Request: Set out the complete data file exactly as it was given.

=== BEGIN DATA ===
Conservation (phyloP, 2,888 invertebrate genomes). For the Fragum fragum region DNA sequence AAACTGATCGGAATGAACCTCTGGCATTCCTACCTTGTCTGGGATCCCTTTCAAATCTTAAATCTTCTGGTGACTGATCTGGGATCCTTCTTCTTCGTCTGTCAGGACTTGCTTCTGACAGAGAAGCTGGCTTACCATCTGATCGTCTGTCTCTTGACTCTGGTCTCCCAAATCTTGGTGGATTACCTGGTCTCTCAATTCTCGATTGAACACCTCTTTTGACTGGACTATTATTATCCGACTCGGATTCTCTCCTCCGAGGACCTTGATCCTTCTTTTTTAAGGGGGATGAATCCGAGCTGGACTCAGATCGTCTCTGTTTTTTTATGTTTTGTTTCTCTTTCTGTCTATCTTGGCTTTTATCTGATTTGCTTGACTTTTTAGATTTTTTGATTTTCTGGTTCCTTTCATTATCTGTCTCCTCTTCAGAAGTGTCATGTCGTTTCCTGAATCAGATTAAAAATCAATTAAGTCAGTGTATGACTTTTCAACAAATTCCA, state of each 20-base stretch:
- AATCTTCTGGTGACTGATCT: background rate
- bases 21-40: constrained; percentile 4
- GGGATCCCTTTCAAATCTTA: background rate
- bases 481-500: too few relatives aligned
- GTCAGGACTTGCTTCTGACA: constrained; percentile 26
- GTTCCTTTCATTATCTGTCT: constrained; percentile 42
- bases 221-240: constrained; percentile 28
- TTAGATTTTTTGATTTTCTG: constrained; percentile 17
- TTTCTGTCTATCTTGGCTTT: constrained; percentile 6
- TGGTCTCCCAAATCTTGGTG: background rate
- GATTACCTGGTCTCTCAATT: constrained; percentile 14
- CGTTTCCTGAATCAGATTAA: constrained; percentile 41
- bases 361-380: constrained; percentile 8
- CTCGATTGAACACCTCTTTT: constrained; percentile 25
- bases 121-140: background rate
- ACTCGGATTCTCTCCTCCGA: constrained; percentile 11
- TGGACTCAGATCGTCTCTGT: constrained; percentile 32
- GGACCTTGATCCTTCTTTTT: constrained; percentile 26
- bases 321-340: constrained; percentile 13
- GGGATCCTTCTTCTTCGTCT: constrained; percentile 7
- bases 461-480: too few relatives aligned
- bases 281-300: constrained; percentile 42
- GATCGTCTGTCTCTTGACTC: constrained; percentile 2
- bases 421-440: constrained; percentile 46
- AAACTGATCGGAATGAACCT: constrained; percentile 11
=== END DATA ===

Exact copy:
Conservation (phyloP, 2,888 invertebrate genomes). For the Fragum fragum region DNA sequence AAACTGATCGGAATGAACCTCTGGCATTCCTACCTTGTCTGGGATCCCTTTCAAATCTTAAATCTTCTGGTGACTGATCTGGGATCCTTCTTCTTCGTCTGTCAGGACTTGCTTCTGACAGAGAAGCTGGCTTACCATCTGATCGTCTGTCTCTTGACTCTGGTCTCCCAAATCTTGGTGGATTACCTGGTCTCTCAATTCTCGATTGAACACCTCTTTTGACTGGACTATTATTATCCGACTCGGATTCTCTCCTCCGAGGACCTTGATCCTTCTTTTTTAAGGGGGATGAATCCGAGCTGGACTCAGATCGTCTCTGTTTTTTTATGTTTTGTTTCTCTTTCTGTCTATCTTGGCTTTTATCTGATTTGCTTGACTTTTTAGATTTTTTGATTTTCTGGTTCCTTTCATTATCTGTCTCCTCTTCAGAAGTGTCATGTCGTTTCCTGAATCAGATTAAAAATCAATTAAGTCAGTGTATGACTTTTCAACAAATTCCA, state of each 20-base stretch:
- AATCTTCTGGTGACTGATCT: background rate
- bases 21-40: constrained; percentile 4
- GGGATCCCTTTCAAATCTTA: background rate
- bases 481-500: too few relatives aligned
- GTCAGGACTTGCTTCTGACA: constrained; percentile 26
- GTTCCTTTCATTATCTGTCT: constrained; percentile 42
- bases 221-240: constrained; percentile 28
- TTAGATTTTTTGATTTTCTG: constrained; percentile 17
- TTTCTGTCTATCTTGGCTTT: constrained; percentile 6
- TGGTCTCCCAAATCTTGGTG: background rate
- GATTACCTGGTCTCTCAATT: constrained; percentile 14
- CGTTTCCTGAATCAGATTAA: constrained; percentile 41
- bases 361-380: constrained; percentile 8
- CTCGATTGAACACCTCTTTT: constrained; percentile 25
- bases 121-140: background rate
- ACTCGGATTCTCTCCTCCGA: constrained; percentile 11
- TGGACTCAGATCGTCTCTGT: constrained; percentile 32
- GGACCTTGATCCTTCTTTTT: constrained; percentile 26
- bases 321-340: constrained; percentile 13
- GGGATCCTTCTTCTTCGTCT: constrained; percentile 7
- bases 461-480: too few relatives aligned
- bases 281-300: constrained; percentile 42
- GATCGTCTGTCTCTTGACTC: constrained; percentile 2
- bases 421-440: constrained; percentile 46
- AAACTGATCGGAATGAACCT: constrained; percentile 11